What is in this article?:
- Small fish bring big menu opportunities
- Building buy-in
Chefs are increasingly using fish such as anchovies, sardines and smelt.
Despite their reputation as oily, smelly, fatty and usually packed in a tin, there’s lot to like about anchovies, sardines and smelt. They’re extremely flavorful, loaded with healthy omega-3s and abundant in our oceans. And while small fish are found most often on menus in Caesar salads, atop pizzas or inside sushi rolls, lately more chefs are using them in appetizers or entrees.
According to Datassential MenuTrends, 21 percent of all restaurant menus feature at least one variety of small fish, an increase of 2 percent since 2009. They can be found most often at fine-dining restaurants, where 36 percent of menus feature a small fish. Anchovies, appearing on 19 percent of menus, are the most common small fish offered by restaurants.
Their rarity on menus, along with and their distinct flavor, is precisely why Joe Realmuto loves to put anchovies, sardines and smelts on the menu at Nick & Toni’s East Hampton and Nick & Toni’s Café in New York City.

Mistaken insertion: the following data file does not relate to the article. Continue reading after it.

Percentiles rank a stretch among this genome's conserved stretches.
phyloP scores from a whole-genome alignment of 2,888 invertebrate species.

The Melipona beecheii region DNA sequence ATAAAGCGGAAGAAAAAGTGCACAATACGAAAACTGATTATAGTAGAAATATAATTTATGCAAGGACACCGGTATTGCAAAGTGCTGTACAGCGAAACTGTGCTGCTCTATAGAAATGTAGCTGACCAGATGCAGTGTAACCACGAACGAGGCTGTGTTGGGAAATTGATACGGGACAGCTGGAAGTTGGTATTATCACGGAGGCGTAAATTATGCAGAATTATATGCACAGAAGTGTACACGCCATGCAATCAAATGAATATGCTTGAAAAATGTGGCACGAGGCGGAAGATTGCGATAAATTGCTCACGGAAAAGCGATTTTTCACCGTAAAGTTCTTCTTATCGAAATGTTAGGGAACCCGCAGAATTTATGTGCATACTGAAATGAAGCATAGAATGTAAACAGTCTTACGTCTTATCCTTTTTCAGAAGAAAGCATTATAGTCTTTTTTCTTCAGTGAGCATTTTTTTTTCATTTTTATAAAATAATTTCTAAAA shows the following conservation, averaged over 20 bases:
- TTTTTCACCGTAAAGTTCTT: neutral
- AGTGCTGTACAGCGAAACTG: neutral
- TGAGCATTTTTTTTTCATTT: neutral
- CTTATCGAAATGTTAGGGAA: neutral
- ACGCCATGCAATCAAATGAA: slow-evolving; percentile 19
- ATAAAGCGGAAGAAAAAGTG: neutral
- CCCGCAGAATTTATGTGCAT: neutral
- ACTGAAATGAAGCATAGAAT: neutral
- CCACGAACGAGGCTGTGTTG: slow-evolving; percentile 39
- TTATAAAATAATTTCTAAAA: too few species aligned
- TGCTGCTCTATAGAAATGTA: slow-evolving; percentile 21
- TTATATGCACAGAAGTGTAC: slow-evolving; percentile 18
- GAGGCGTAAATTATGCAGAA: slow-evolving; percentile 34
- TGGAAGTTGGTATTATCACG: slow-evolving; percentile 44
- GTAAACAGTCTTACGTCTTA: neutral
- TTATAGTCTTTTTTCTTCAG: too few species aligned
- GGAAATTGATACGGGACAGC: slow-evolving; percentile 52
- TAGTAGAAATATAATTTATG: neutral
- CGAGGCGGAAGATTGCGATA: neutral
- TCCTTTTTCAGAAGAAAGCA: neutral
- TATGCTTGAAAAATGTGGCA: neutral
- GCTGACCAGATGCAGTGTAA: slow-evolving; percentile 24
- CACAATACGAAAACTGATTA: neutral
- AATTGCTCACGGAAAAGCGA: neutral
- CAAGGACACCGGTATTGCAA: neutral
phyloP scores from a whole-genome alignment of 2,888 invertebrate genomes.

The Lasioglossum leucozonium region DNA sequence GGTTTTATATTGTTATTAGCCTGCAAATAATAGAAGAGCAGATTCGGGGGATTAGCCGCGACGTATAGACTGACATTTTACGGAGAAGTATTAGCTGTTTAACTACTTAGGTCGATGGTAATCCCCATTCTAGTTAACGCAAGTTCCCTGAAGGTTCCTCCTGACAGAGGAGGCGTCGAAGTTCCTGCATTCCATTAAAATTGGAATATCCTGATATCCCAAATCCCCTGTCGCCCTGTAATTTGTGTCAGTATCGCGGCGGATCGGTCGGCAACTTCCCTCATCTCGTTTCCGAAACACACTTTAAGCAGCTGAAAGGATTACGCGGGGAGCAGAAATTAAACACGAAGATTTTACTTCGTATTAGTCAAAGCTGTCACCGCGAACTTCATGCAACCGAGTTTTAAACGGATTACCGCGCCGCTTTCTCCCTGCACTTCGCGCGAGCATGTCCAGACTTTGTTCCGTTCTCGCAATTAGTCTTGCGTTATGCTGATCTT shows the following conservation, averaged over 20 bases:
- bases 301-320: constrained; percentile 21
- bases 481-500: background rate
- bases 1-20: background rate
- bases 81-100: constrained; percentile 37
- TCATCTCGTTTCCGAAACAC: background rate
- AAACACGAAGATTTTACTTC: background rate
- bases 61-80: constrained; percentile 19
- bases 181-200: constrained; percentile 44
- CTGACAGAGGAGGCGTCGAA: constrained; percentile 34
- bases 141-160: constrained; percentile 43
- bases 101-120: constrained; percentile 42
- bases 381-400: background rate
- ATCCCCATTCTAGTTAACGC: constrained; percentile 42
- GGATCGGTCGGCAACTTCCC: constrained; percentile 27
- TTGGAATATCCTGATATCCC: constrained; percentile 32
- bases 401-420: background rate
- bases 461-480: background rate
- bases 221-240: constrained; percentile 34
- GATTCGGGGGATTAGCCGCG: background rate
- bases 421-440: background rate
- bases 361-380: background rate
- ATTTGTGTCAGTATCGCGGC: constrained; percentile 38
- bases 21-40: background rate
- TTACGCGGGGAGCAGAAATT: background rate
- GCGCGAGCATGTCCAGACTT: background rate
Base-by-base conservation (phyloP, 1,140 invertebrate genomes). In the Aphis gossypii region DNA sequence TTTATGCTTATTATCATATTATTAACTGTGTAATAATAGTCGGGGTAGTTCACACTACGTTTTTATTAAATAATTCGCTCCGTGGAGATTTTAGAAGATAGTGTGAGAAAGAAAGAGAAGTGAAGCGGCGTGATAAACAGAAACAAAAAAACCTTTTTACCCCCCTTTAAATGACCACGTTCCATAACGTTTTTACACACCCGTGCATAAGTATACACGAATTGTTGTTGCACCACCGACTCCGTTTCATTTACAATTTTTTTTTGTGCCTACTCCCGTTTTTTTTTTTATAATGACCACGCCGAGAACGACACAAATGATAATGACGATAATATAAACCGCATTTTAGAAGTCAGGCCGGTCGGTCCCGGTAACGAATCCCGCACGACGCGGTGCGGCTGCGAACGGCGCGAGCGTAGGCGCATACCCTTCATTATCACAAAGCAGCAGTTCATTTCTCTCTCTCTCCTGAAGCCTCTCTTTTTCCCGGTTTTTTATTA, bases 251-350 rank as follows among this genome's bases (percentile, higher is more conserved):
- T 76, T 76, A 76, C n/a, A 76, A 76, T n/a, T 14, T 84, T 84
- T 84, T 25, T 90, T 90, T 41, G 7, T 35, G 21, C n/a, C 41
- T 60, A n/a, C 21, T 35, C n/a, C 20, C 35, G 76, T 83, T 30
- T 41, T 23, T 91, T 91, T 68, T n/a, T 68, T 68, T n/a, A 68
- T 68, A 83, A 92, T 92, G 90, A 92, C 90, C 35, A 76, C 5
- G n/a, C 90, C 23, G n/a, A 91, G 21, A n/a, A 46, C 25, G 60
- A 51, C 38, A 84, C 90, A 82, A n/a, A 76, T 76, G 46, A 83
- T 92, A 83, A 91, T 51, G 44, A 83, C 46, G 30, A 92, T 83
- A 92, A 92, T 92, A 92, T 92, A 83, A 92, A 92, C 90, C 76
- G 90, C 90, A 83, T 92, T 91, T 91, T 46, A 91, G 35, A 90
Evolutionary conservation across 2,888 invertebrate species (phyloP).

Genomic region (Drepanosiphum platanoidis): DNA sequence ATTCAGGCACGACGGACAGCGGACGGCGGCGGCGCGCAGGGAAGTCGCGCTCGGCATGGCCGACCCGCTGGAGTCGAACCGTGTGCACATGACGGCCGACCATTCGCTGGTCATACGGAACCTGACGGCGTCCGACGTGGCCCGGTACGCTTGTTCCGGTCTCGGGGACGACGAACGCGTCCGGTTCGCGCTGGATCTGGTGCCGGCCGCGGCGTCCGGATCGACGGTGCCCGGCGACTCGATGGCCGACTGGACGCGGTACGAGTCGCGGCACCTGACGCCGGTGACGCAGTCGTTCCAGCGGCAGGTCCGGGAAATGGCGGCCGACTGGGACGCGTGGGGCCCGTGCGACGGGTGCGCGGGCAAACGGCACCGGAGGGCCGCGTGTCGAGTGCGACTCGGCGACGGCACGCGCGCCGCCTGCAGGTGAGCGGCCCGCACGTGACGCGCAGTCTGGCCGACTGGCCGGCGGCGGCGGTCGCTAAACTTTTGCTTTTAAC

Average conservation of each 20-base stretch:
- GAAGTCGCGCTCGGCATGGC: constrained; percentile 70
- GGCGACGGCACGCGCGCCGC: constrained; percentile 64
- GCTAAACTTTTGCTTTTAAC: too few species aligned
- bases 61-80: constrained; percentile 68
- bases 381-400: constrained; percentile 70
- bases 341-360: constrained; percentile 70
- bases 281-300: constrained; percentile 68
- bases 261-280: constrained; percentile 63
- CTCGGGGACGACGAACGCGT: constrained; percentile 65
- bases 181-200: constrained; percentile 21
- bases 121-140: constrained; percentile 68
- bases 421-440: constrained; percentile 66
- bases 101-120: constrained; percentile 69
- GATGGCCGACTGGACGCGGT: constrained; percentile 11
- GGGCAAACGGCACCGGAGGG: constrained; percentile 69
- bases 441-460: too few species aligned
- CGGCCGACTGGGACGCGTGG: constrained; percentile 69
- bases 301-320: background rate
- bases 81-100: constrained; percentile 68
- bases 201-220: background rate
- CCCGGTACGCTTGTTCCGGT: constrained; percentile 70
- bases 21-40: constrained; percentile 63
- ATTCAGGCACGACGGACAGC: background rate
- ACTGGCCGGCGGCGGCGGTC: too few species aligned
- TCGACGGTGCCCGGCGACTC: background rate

"Besides the fact they are delicious, they are not usually found on menus, which is a big turn-on for me,” said Realmuto. “I like to feature things that are not just run of the mill.”
Realmuto likes to prepare little fish whole and simply, allowing their natural flavor to shine. For example, he likes to roast sardines in the restaurant’s wood-burning ovens and serve them with a fennel citrus salad. Another favorite preparation is fish French fries, which are fried smelts that are lightly battered and served with a bit of aioli.
While these little fish dishes aren’t necessarily big sellers, Realmuto says they are standouts on the menu. “I like to put what I call ‘sleepers’ on the menu,” he said. “We know they aren’t going to be big sellers, but when [diners] try it they love it.”
Though he can’t predict how they’ll sell, chef Eldad Shem-Tov will certainly include an appetizer of sardines or anchovies on the menu at New York City’s soon-to-be-opened Whitman & Bloom Liquor Company.
“Usually people are not using those fishes on the menu here. People are usually afraid of what we used to get in a can,” said Shem-Tov. “When they are really fresh, the taste is delicate. I’m coming from the Mediterranean, and we do use them a lot.”
Shem-Tov will house-pickle fresh sardines or anchovies and serve them for lunch and dinner in a number of preparations, such as over rustic tomato sauce or with roasted pepper on brushcetta. He even plans to serve them as they often do in Greece, on brioche or challah with butter for brunch.